Off to get some lunch before our next appointment with the CLO. Well, there’s no place to eat on the compound but we find that there’s several options down the street outside the gates. The kids get their first taste of the true Manila as we traipse down the street in our obvious foreigness, on sidewalks that aren’t kept clear, next to the street that has jeepneys filled with people, the sounds, the smoke, the shops, the alleys, the air pollution that bounces off your face. Rebecca was asking for a bandana to cover her nose, a common sight on people in the street and in the buses (the ones without windows, much less air conditioning). After a couple blocks we found a pizza place, the name escapes me at the moment, where we had a choice of pastas or pizzas. Ah, pasta. The country seems in love with the concept. They haven’t quite gotten it right, but the idea intrigues them. You can buy pasta at 7/11, you can buy pasta at Jollibees (the Philippine equivalent of McDonald’s), you can buy pasta at KFC. Spaghetti, lasagna, macaroni, it’s all here and everywhere. We ordered, and had the lunch delivered to the table. Thank goodness the kids ate, even Jonathon. He’s been so so picky of late, but he ate a whole slice of pizza. OK, so the pizzas are only 6 inches wide, but he still ate. When we were done, they came to clean up our plates. Fast food served, cleaned up and eaten off real china. All 6 of us ate for $5. We also had some dessert. Mango slushie in essence, but what we thought was a pile of crushed ice was instead… well, how does one describe it. I would fathom a guess at hardened plain gelatin cut in little chunks. Think bits of Jell-o jiggler without the taste. It was interesting, and I’m just glad the kids like mangoes so much.
Lunch over, we did the return walk and went to the FPO to mail some letters and a package. Who knew that we should have kept all the Priority Mail boxes we passed on to friends and family? Went to the CLO, received a welcome packet that we informed the CLO would be amazingly useful if provided to each home prior to a new arrival. We sure could have used some of the phone numbers and information in the past week! We also asked if there was a list of available teen babysitters as we’re not hiring a yaya but would like to be able to hire someone on a one-time basis to watch the kids if we go to a function. Oh, doesn’t that sound important. A Function. Wheee. She was very helpful in calling around about the guarantor letter for the school and we discovered it isn’t necessary and there’s a standing agreement with the Embassy, just as Ian anticipated. Again we’re asked if the boys are twins. *sigh* No, they aren’t. I should be keeping track.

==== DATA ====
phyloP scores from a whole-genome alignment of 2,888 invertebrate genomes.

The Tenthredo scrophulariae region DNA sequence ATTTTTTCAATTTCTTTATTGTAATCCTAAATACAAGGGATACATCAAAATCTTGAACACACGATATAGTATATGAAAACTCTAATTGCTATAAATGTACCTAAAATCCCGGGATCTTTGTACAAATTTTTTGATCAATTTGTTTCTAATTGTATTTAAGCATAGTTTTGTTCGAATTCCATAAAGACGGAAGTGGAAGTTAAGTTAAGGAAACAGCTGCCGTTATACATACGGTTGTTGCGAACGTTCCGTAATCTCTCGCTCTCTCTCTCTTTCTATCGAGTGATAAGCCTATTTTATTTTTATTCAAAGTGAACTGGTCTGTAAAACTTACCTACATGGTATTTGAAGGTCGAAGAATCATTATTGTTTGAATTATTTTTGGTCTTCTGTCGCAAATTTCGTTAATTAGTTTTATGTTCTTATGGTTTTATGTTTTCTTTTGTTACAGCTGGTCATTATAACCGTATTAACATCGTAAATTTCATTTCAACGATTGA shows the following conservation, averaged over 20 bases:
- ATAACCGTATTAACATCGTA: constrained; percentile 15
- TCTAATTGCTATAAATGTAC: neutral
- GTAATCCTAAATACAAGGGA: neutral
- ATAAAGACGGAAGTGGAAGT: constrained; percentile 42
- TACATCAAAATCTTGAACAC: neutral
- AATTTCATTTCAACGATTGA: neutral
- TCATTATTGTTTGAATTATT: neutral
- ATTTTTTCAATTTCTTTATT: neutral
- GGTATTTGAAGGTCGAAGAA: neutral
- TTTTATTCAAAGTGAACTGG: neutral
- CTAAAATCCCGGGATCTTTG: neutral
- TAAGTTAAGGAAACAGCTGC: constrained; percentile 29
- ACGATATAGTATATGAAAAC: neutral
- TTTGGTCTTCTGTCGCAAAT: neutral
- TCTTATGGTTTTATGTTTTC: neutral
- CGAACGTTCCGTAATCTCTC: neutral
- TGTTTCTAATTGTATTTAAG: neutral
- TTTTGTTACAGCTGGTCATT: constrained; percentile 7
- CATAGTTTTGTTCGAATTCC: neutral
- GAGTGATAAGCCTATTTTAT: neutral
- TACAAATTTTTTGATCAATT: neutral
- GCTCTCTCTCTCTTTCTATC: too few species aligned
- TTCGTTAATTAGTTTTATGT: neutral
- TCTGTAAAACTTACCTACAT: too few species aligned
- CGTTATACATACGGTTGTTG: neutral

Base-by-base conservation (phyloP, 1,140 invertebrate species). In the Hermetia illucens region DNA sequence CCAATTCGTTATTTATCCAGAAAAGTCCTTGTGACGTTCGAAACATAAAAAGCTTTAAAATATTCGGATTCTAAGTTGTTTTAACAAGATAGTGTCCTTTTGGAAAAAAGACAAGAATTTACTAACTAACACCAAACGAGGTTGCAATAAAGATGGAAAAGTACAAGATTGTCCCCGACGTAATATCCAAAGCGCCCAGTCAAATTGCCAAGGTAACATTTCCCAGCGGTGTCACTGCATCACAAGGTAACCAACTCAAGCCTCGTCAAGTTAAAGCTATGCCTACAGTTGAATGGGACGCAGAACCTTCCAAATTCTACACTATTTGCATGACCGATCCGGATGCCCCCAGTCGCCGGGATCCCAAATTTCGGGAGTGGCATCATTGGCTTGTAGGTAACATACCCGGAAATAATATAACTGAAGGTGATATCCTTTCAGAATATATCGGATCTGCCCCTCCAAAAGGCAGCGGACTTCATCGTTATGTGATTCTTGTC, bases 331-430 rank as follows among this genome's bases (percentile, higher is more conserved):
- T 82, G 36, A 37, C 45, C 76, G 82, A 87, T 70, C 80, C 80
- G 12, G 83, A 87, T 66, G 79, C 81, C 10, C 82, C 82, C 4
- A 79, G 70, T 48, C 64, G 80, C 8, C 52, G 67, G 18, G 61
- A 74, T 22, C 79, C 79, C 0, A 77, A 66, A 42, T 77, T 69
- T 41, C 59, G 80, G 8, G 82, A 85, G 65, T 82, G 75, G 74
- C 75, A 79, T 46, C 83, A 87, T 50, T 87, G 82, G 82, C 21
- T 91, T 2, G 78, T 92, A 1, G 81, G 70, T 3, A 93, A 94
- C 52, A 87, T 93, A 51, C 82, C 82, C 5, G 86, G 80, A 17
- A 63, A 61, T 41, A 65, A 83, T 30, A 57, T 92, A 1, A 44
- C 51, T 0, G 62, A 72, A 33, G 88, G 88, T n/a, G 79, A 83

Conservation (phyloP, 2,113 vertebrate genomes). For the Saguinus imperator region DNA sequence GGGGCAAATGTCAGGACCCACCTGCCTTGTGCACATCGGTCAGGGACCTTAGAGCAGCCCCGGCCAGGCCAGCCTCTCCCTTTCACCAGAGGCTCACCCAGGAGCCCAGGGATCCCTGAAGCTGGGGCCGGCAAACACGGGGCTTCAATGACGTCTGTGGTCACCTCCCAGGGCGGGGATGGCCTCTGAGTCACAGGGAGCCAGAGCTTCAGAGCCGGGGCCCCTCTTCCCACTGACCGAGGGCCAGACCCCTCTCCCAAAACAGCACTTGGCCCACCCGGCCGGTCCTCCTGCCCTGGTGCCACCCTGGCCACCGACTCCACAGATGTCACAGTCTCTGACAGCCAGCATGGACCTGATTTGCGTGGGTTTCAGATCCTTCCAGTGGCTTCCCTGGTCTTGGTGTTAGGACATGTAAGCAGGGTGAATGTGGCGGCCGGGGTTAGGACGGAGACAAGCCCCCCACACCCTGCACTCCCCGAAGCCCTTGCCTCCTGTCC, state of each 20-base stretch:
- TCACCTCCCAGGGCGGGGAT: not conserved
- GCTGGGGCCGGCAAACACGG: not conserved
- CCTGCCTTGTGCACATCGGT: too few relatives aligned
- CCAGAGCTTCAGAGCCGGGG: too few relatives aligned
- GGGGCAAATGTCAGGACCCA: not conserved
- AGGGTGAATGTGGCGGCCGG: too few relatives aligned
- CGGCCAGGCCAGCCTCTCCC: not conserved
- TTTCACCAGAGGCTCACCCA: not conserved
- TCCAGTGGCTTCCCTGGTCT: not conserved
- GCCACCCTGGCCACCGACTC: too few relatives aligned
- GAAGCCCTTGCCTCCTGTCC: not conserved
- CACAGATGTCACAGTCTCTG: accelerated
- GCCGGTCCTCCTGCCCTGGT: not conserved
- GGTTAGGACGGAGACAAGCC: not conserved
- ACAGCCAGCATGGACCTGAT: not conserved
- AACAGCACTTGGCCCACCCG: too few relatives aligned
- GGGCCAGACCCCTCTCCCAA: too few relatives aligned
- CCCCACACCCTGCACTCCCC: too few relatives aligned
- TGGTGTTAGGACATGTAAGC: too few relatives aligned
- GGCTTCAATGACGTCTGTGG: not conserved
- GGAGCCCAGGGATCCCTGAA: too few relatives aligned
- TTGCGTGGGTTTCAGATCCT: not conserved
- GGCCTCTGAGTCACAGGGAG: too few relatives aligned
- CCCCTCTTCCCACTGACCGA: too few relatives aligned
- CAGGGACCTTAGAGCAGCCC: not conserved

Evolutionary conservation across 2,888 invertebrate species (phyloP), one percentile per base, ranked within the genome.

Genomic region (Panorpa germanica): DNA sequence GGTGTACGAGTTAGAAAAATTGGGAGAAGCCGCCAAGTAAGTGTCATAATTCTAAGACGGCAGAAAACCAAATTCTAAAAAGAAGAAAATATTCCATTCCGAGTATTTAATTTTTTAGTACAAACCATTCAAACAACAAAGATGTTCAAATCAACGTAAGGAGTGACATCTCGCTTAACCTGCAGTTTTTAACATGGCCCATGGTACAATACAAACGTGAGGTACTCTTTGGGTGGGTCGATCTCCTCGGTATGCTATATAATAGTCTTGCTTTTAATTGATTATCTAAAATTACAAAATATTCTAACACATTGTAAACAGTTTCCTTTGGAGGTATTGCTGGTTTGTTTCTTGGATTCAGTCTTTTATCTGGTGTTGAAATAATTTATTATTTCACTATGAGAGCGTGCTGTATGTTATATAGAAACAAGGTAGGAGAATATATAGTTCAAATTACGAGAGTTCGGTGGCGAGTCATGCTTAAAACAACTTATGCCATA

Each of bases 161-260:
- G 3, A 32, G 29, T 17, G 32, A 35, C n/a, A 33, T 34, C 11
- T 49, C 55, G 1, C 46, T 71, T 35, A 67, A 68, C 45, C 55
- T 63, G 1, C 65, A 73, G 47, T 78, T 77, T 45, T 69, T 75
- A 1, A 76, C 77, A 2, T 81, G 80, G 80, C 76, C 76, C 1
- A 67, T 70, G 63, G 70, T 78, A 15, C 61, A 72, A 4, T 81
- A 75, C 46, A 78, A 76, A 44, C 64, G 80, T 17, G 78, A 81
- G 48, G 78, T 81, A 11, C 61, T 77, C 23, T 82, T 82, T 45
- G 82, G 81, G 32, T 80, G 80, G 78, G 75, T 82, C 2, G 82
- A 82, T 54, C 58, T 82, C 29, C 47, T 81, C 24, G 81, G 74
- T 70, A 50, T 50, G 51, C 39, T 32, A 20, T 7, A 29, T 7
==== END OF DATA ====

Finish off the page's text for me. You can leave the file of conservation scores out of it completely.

Off to the Housing Office. Our contact isn’t in, so we went to Transportation. This was a long visit, but Ian handled all the details while the FSNs came to see the kids and gave them paper and markers to color with. I was seriously running out of ideas for items for the girls to draw while Nicholas was falling asleep on the couch and Jonathon had fallen asleep nursing. It was a quiet hallway, I promise.
We finally got home and there’s something I have to say about personal drivers. They appear out of nowhere. I don’t know how they do it, but they do. We can be earlier or later than the time we’d specified and it doesn’t matter. We walk out the gate, and the car appears. It’s like magic.
Finally home, we discover we have a mango tree in the yard and the mangoes are even better than the ones we bought. After dinner we hop the kids off to bed and wait for the woman who manages the car rental we have so we can sign the lease for the month. After some discussion, Ian broached the topic of the driver we have now. We really like him and wondered if there was a way to hire him as our driver for the next 2 years. Ah, well. Not only does he work for this rental company, he’s also the personal driver for the manager! Well, that makes things sticky, but she’s willing to work out a split time program. It’s something we’ll definitely think about.